What’s all the Fuss about Bitcoin?

What’s all the Fuss about Bitcoin?

Co-written with Sr. Portfolio Manager Susie Stanley-Jones

Put simply, Bitcoin is a peer-to-peer electronic payment system that allows online payments to be sent anywhere without going through a financial institution. Bitcoin has been making the headlines lately because of its meteoric rise in price. However, it is not the only cryptocurrency available. Others include Tether, Ethereum, and Ripple. The goal of any cryptocurrency is to enable transactions that cut out the middlemen, making dealings cheaper and more efficient.

Some think that these benefits could spell the end for currencies as we know them, but cryptocurrencies currently have some significant problems. First, there is no par price, so value can change dramatically. The rise of Bitcoin is a perfect example. While history is replete with cases of unstable currencies, for the most part people have faith that the value of the dollar is pretty constant. Cryptocurrencies also make it easier to evade taxes, endangering any government’s ability to provide services. Another problem is theft, as illustrated recently by the hacking of NiceHash and Mt. Gox before that. Theft is a problem for hard currencies, as well, but we have a well-developed system to deal with the challenge. Bitcoin has its own problems. Since Bitcoin has no governance, changes in the software (called forks) do not have to be recognized by all. As a result, offshoots like “Bitcoin Cash and “Bitcoin Gold” have developed.

Cryptocurrencies work on a technology called blockchain (not to be confused with Blockchain which is Bitcoin’s digital wallet). Basically, it is a distributed ledger that traces the use of a decentralized application. Ultimately, blockchain is a digital spreadsheet that is reconciled on a continual basis and available in a global shared space. The fact that this information is available openly on multiple computers at all times means a failure of one system will not disrupt the information flow. There is complete transparency. Multiple administrators work independently to create one network.

Blockchain has the potential to disrupt any transaction that requires sharing documents or contracts. Financial institutions would feel this disruption. More importantly blockchain’s shared-ledger could affect the time, cost and complexity around how transactions are recorded. Blockchain’s one shared, encrypted ledger has the capacity to render our trade process clean and transparent, making record keeping more efficient. Blockchain applications have some very real applications beyond the simple means of currency exchange. Stock trading could be done peer to peer without a clearing house. Companies could be brought public without investment banks. Intellectual property could be better protected and identity management could be enhanced. Ultimately, the value of block chain platforms is that they can provide a way to authenticate digital information.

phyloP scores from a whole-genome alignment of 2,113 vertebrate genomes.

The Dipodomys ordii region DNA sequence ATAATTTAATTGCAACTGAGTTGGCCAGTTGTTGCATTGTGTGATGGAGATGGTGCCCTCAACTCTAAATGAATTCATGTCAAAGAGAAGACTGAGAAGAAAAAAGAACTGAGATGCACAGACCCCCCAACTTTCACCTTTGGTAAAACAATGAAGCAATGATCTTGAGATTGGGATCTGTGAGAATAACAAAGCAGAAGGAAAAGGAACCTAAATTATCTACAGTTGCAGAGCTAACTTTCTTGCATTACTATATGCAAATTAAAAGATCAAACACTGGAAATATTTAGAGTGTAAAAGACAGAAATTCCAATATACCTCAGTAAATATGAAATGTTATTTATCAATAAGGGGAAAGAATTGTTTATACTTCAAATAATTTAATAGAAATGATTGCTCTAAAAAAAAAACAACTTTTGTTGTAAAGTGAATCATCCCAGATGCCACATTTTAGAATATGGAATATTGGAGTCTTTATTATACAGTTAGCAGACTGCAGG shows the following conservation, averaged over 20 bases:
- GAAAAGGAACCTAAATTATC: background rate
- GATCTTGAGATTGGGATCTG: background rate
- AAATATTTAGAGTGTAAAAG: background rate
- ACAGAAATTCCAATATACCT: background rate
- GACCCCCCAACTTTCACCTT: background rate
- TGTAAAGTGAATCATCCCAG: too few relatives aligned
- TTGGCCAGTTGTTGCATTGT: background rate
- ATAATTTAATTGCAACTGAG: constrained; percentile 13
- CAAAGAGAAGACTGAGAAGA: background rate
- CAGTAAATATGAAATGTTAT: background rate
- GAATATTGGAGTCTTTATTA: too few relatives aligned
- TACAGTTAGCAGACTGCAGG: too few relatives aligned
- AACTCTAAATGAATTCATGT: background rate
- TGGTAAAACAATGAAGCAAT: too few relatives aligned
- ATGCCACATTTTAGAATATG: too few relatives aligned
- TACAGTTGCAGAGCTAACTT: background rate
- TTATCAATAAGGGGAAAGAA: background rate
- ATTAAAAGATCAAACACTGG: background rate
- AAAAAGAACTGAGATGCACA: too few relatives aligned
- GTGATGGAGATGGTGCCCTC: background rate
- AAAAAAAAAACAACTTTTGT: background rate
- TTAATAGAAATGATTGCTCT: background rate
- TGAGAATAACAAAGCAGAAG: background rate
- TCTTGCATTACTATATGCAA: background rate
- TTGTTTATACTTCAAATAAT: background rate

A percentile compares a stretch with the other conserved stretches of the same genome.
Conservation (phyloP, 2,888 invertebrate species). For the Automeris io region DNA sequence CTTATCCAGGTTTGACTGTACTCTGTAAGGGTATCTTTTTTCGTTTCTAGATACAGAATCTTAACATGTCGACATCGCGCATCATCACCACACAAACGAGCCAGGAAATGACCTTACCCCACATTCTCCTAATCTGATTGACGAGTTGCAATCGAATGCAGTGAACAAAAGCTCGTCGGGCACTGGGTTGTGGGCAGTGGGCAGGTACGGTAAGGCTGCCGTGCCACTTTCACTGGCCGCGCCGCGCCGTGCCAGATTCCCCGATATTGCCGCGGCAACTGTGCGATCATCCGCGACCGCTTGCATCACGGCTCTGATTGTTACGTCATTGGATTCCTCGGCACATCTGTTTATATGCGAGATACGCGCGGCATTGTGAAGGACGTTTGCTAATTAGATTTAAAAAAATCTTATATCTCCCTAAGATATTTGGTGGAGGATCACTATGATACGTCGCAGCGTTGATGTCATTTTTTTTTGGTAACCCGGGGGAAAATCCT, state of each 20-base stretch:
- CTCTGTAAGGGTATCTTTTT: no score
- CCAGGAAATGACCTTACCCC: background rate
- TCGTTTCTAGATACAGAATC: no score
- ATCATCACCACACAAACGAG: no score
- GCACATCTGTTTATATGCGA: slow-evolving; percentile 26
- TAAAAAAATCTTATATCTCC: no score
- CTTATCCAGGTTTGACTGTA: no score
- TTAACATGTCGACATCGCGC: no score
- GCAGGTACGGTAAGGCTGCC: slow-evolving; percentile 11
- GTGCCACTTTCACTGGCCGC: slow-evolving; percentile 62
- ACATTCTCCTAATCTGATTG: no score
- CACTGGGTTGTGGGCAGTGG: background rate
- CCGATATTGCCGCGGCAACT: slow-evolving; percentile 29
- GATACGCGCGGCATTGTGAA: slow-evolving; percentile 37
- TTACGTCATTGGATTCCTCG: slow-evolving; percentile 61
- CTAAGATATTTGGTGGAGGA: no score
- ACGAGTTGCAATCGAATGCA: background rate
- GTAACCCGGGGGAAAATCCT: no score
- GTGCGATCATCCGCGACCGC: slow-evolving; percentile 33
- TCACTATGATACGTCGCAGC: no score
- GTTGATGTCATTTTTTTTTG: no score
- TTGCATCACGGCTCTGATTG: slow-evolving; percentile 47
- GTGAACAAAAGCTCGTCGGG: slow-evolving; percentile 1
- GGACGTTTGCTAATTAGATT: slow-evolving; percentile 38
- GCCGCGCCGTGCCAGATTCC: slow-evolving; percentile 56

But back to Bitcoin — is it a speculative bubble? Adding to its legitimacy, last week the Chicago Board of Options Exchanges began trading futures contracts on Bitcoin and this week the Chicago Mercantile Exchange began trading contracts, as well. A similar situation from history, however, illustrates the risk in such a move. In Holland, a futures and options market quickly developed in the 1630s around tulip bulbs. The Dutch had just begun importing the flower from the Ottoman Empire, demand soared and prices rose astronomically. Despite the development of a futures market, by the winter of 1637, the bubble burst and prices fell 99%.

To be sure no one knows where Bitcoin prices will go or where the currency will end up. It is safe to say that this is speculation and not an investment. It is hard to fathom Bitcoin, or any other cryptocurrency, totally replacing hard currencies at this point. However, cryptocurrency is here to stay, in one form or another. It is likely that a stable cryptocurrency will develop that works alongside hard currencies rather than completely replacing them.


Washington Trust Bank believes that the information used in this study was obtained from reliable sources, but we do not guarantee its accuracy. Neither the information nor any opinion expressed constitutes a solicitation for business or a recommendation of the purchase or sale of securities or commodities.

About The Author

Rick Cloutier, CFA is the Chief Investment Strategist for Washington Trust Bank with over 20 years of portfolio management and investment experience. Rick designs and implements investment and risk management strategies for the bank’s clients. Rick has written numerous articles for Investopedia and wrote a weekly column for the Fall River Herald News in Massachusetts. His research has appeared in the Journal of Investment Management and Financial Innovations, as well as, the International Journal of Revenue Management. He provided a nightly commentary on WALE radio and authored the novel Caveat Emptor. Rick earned his MBA at Boston University.